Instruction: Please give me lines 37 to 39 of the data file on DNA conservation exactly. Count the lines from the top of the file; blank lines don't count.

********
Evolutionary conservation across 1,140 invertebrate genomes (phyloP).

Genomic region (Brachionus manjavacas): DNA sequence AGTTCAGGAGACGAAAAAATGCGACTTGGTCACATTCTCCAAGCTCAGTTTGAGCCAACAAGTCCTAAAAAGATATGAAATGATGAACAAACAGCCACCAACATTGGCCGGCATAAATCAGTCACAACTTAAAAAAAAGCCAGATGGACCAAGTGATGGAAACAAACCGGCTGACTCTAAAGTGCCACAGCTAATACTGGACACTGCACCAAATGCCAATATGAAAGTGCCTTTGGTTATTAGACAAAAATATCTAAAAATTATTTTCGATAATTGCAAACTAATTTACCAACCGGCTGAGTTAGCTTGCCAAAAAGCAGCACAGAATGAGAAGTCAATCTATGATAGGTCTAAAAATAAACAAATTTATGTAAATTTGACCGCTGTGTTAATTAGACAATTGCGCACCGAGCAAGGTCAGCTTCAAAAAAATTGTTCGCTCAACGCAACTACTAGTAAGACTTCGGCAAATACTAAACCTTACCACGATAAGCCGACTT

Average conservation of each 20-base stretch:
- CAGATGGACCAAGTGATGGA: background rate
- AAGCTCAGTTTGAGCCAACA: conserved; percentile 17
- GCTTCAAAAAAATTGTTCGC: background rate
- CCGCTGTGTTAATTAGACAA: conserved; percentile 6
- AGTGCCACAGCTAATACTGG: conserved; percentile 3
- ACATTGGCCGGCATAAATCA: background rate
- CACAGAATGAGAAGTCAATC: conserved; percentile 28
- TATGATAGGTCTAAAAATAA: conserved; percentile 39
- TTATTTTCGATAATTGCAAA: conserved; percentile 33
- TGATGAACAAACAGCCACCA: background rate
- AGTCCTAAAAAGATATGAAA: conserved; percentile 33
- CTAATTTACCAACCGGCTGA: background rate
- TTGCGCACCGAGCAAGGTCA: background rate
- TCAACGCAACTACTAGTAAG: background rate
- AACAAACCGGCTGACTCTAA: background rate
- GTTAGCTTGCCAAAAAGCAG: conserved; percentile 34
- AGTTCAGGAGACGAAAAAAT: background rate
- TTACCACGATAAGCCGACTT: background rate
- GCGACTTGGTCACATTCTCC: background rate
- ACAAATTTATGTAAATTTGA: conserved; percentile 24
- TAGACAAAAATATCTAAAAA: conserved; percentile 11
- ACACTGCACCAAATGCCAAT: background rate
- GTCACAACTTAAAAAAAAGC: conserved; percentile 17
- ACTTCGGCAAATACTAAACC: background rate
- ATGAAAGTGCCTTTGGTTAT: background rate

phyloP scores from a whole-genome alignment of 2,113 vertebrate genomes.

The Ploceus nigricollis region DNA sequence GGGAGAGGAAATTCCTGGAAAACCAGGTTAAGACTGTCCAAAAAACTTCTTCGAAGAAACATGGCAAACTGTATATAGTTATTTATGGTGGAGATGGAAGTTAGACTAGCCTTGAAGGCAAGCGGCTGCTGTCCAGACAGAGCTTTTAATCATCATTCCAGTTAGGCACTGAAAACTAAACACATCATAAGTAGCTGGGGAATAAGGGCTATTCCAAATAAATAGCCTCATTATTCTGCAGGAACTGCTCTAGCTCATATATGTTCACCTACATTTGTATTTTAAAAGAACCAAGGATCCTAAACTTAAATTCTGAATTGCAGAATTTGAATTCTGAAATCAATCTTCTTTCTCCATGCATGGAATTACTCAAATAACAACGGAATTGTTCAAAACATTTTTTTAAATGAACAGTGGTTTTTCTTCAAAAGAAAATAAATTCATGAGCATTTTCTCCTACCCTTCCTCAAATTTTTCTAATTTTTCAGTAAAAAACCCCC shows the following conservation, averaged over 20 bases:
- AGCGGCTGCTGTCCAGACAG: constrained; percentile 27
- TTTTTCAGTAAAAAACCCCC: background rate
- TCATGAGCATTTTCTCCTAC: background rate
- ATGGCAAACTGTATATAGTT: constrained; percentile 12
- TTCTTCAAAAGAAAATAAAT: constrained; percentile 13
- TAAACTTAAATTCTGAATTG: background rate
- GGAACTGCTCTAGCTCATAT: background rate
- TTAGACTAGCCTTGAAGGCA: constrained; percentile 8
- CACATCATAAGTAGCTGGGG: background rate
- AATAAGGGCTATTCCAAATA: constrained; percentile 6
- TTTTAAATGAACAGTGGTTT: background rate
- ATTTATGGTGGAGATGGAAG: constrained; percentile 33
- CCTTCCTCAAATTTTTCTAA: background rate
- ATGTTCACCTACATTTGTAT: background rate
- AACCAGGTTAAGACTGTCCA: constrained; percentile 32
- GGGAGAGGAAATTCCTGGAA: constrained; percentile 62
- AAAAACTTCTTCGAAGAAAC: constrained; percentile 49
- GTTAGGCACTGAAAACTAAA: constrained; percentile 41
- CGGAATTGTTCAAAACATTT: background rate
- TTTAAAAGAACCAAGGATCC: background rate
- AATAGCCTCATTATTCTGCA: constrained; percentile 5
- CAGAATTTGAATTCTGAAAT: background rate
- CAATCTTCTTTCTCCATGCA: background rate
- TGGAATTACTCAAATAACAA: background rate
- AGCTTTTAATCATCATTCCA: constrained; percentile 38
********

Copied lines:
- GGAACTGCTCTAGCTCATAT: background rate
- TTAGACTAGCCTTGAAGGCA: constrained; percentile 8
- CACATCATAAGTAGCTGGGG: background rate